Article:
In the South region, home sales dropped 3.4% from March, and that is a 20.2% decline from 12 months ago. Prices in the South fell .6% to a new median price of $357,900, which was down 0.6% from April 2022.
And in the West, sales dropped 6.1% vs March numbers and that is a big drop of 31.3% from April 2022 The median price in the West fell 8.0% from April 2022.
Freddie Mac reported that the 30-year fixed-rate mortgage averaged 6.35% (May 11) down from 6.39% the previous week but up from 5.30% one year ago. FED noise about raising interest rates further might rattle many buyers.
All-cash sales accounted for 28% of transactions in April, up from 27% in March and 26% from 12 months ago.
What’s the Forecast for the rest of 2023?
That depends on political events. FED chair Powell says inflation is still a problem and won’t be beaten for a while. Consumers however a little soured and are cutting their spending. They may not be losing their jobs and more are being created.
Mortgage rates and home loan qualification are critically important. Nadia Evangelou, senior economist and director of real estate research at NAR, poses 3 mortgage rate scenarios for 2023:
- if inflation remains above expectations, the Fed could raise interest rates repeatedly for mortgage rates near 8.5%
- the CPI eases against Fed’s rate hikes resulting mortgage rates near 7 to 7.5 percent for the rest of 2023
- Fed gets more aggressive, perhaps overshooting its goals, with the economy going into a recession resulting in mortgage rates only dropping to 5%.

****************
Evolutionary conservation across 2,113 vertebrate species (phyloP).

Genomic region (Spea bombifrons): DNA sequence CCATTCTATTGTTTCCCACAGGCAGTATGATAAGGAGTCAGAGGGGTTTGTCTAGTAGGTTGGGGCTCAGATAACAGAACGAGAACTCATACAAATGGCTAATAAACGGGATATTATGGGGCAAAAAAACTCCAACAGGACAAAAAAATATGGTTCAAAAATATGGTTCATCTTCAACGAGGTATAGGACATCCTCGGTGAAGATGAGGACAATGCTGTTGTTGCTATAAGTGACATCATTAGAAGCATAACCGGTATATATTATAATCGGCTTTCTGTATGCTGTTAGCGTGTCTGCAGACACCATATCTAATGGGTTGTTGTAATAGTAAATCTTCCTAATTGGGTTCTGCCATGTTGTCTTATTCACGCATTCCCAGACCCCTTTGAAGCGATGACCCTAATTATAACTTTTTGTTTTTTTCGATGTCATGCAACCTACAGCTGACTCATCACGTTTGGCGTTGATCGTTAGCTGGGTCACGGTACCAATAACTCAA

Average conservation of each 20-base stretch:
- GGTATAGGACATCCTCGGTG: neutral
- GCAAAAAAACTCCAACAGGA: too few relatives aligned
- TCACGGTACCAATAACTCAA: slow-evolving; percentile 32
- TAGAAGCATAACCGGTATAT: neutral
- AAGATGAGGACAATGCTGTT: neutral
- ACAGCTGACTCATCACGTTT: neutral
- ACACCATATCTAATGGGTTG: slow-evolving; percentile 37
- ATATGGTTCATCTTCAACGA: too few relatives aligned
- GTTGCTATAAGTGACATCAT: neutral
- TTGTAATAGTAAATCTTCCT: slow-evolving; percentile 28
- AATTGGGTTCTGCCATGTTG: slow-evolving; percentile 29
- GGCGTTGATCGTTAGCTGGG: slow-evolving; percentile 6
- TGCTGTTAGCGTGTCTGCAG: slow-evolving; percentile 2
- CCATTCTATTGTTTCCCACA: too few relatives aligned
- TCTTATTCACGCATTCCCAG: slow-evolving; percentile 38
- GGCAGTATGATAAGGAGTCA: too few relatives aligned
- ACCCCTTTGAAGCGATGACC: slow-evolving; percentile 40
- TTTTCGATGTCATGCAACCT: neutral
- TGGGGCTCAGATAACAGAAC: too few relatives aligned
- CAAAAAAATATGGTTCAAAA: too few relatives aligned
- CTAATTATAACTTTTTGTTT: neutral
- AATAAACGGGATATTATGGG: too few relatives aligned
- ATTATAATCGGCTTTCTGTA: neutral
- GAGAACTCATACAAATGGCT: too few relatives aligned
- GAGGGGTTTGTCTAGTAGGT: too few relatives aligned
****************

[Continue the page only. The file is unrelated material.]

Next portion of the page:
It appears it’s all about the FED in NAR’s eyes.
See more on the Atlanta housing market, Boston housing market, New York housing market, Florida housing market and California housing market. Also, see reports on Los Angeles, San Diego, Dallas, San Antonio, Austin, Houston, Denver, Sacramento, San Francisco, Chicago, Salt Lake, Boca Raton, Tampa, Miami, and Seattle.
See more on the 5 year real estate forecast along with the 5 year stock market forecast for more context.
Home Sales Trends 2023
The chart below from NAR shows us the steep year over year declines in sales, and shows us where we’re headed as the Fed rate increases during 2023. Those having to renew their mortgages will be under pressure, perhaps to sell as living “house poor” takes its toll. As unemployment increases, more homes will pour into the market.
What About Zillow’s Outlook?
Zillow in its latest housing report expects a drop of home sales in 2023, to 4.3 million existing home sales in 2023, compared to 5 million sales in 2022. And they see home prices rising over the year by 0.6% well down from previous forecasts.
Home values in Zillow’s index climbed 0.1% during February, for a new home price average value at $328,604, or 3% below the peak value set in July 2022.
Redfin reported home prices dropped 1% in February, the first yearly declined since 2012 (4 years after the financial crisis began).
“Buyers are struggling because higher interest rates have increased the cost of homeownership, and sellers are struggling because they’re still adjusting to the fact that their home won’t sell for what their neighbor’s did a year ago,” said Andrew Vallejo, a Redfin real estate agent in Austin, TX.
NAR’s 2023 Forecast
The National Association of Realtors™ forecasted home prices in 2023, would rise 5.4% during 2023, while mortgage payments would grow 28%. They believe inventory will increase by 22.8% yet will be lower than pre-pandemic 2019. Yet, inventory increases do not appear to be happening.
What do Homebuyers Believe?
Homebuyers are willing to pay less for a home purchase and they believe mortgage rates are going to climb. That suggests they see no openings for them in the market in 2023.
Indeed mortgage rates have risen faster than ever. Freddie Mac, posts that the 30-year, conventional, fixed-rate mortgage rose 6.11% in October vs September. That same mortgage rate in 2021 averaged 2.96%.
Fannie Mae reports the record pandemic pessimism that US consumers felt is easing this spring. In April, their mood grew significantly to 66.8.